Imagine this clinical scenario: a dog with subaortic stenosis (SAS) is presented for treatment. The owner is keen for long-term survival, and you want to find the best intervention to improve physiological parameters and quality of life. Therefore, you explore the available evidence on medical and surgical treatments of aortic stenosis, and whether either treatment shows a longer survival time with improved clinical parameters.
Eight studies were critically appraised; one was a randomised controlled study, three were cohort studies, one was a case series and three were case reports.
Balloon valvuloplasty versus atenolol
In a randomised prospective study by Meurs et al. (2005), 38 large-breed dogs with severe SAS were studied, of which 10 dogs underwent balloon valvuloplasty (BAV) and were re-examined six weeks later to determine the feasibility of the procedure. Of the remaining 28 dogs, 15 dogs underwent BAV and 13 were medicated with atenolol. The BAV group had a mean preoperative pressure gradient (PG) of 147mmHg, which reduced to 86.7mmHg post-surgery. The atenolol group had a pre-treatment PG of 122.2mmHg, which reduced to 113mmHg after six weeks of atenolol. The median survival time of the dogs treated with surgery and those treated medically were almost identical: 55 months versus 56 months, respectively.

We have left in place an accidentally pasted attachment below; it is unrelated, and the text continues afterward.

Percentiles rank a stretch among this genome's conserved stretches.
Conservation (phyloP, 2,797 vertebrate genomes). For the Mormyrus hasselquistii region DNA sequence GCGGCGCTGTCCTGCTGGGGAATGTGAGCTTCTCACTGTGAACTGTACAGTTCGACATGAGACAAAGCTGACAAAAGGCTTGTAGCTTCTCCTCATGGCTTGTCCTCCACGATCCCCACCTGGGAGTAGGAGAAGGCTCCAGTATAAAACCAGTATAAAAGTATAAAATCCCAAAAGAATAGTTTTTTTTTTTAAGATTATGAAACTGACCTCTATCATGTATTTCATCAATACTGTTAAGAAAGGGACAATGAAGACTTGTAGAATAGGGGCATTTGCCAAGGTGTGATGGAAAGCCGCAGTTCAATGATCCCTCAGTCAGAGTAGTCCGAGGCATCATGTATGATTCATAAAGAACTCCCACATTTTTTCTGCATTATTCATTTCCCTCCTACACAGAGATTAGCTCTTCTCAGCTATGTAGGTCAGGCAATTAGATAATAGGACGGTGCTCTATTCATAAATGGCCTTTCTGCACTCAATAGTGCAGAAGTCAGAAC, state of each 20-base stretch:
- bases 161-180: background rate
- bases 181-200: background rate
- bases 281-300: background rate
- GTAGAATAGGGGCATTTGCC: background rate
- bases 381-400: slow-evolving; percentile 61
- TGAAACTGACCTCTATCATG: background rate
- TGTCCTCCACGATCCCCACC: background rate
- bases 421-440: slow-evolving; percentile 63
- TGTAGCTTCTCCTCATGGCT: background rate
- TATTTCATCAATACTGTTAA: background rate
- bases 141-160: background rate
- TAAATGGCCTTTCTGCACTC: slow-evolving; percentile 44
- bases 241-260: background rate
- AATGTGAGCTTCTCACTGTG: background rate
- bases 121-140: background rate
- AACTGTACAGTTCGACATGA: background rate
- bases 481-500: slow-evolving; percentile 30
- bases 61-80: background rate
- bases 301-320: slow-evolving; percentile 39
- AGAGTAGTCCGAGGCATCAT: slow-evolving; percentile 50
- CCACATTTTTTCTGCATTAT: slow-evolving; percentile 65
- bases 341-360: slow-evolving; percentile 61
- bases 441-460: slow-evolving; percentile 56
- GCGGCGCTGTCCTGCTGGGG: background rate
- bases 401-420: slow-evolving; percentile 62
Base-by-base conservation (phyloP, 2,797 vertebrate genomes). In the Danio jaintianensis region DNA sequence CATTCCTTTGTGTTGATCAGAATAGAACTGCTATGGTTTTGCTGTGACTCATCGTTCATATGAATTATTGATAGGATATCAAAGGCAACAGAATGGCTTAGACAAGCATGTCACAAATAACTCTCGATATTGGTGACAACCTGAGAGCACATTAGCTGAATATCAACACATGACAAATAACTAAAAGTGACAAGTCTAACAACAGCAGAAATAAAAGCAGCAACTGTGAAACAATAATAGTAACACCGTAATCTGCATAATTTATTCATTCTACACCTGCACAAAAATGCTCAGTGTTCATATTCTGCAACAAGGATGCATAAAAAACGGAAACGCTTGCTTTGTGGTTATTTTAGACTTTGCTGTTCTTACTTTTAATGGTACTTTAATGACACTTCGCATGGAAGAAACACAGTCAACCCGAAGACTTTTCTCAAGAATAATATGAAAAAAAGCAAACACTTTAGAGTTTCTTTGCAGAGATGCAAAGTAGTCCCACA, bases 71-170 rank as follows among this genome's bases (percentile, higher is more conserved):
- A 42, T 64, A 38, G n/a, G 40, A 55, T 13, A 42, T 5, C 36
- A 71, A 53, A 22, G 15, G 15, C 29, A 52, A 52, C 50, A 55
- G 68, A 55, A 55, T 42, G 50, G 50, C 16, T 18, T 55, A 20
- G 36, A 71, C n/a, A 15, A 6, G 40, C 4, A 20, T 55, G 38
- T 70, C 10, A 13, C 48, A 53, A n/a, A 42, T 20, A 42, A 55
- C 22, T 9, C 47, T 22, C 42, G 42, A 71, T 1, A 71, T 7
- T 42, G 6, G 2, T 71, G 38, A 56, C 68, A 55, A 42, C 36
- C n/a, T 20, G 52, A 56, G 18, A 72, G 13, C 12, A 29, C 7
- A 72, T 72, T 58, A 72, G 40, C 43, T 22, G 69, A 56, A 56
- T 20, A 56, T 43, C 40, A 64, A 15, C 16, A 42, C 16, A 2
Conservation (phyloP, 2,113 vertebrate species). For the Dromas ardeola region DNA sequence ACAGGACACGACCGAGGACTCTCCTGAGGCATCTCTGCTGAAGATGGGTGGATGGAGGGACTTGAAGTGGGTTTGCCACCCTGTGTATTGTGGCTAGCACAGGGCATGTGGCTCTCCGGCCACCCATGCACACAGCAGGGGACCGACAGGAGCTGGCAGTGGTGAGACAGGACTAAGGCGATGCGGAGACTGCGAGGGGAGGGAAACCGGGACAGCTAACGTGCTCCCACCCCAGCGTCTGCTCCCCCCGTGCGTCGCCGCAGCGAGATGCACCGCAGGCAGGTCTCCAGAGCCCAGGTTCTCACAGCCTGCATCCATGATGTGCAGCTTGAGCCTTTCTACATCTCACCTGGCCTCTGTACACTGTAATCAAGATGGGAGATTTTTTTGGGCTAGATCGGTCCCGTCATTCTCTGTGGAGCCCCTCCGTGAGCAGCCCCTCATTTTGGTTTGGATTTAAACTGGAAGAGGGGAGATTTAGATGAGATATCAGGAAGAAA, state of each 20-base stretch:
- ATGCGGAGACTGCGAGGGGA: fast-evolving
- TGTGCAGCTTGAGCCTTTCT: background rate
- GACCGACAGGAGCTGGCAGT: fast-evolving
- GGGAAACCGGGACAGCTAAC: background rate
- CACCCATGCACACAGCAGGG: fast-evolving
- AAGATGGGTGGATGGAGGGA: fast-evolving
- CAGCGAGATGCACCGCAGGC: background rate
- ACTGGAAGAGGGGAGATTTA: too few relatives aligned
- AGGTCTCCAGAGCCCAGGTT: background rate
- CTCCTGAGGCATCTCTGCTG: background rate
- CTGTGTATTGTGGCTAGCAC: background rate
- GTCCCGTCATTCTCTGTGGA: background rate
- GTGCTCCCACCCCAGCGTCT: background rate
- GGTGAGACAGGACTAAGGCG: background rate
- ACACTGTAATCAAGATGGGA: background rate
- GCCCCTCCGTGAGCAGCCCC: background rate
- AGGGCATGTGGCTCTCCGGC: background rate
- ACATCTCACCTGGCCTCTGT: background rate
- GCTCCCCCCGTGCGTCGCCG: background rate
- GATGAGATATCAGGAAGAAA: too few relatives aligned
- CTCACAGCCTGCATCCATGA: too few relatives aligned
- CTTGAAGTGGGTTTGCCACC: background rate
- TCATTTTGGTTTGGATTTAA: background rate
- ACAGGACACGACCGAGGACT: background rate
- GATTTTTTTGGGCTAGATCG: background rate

The median survival time of the dogs treated with surgery and those treated medically were almost identical: 55 months versus 56 months, respectively
High-pressure balloon valvuloplasty
A respective cohort study (Shen et al., 2017) investigated 22 dogs with SAS, with a mean transvalvular PG of 143mmHg (ranging from 80 to 332mmHg), that had undergone combined cutting and high-pressure balloon valvuloplasty (CB/HPBV). Dogs with an obtuse aortoseptal angle (AoSA) of more than 160° (4/22) had a greater decrease in PG following CB/HPBV compared to those with a more acute AoSA of less than 160°. By 12 months, PG was reduced by 76mmHg in dogs with obtuse AoSA (versus 28mmHg acute AoSA), suggesting that dogs with an obtuse AoSA may benefit more, and for a longer period, by undergoing a CB/HPBV procedure.
Propranolol and surgical resection
In a case report by Muir et al. (1989), a dog diagnosed with SAS was treated with 0.3mg/kg propranolol, which was gradually increased to 1.0mg/kg. Balloon dilation was then attempted to relieve the stenosis. At diagnosis, systolic PG was 100mmHg and post-dilation, the PG was similar at 90mmHg. The dog then underwent surgical resection of the stenosis, 10 days after the balloon dilation. Forty-eight hours after surgery, the heart murmur had reduced in intensity, although it was still easily audible. The dog died 20 days post-operatively. A post-mortem determined that death was not directly related to the surgery but still may have been cardiac in origin.
Open surgical correction
In a respective cohort study by Orton et al. (2000), 44 dogs were divided into a surgical and a non-surgical group, with the surgical group undergoing open surgical correction of the subaortic stenosis with the aid of cardiopulmonary bypass. All dogs in the surgery group were administered long-term atenolol, as were all but three dogs in the non-surgical group.
At two to four months post-operatively, the systolic PG for the surgery group was significantly lower, from 22 to 100mmHg. This equates to a 41 to 75 percent reduction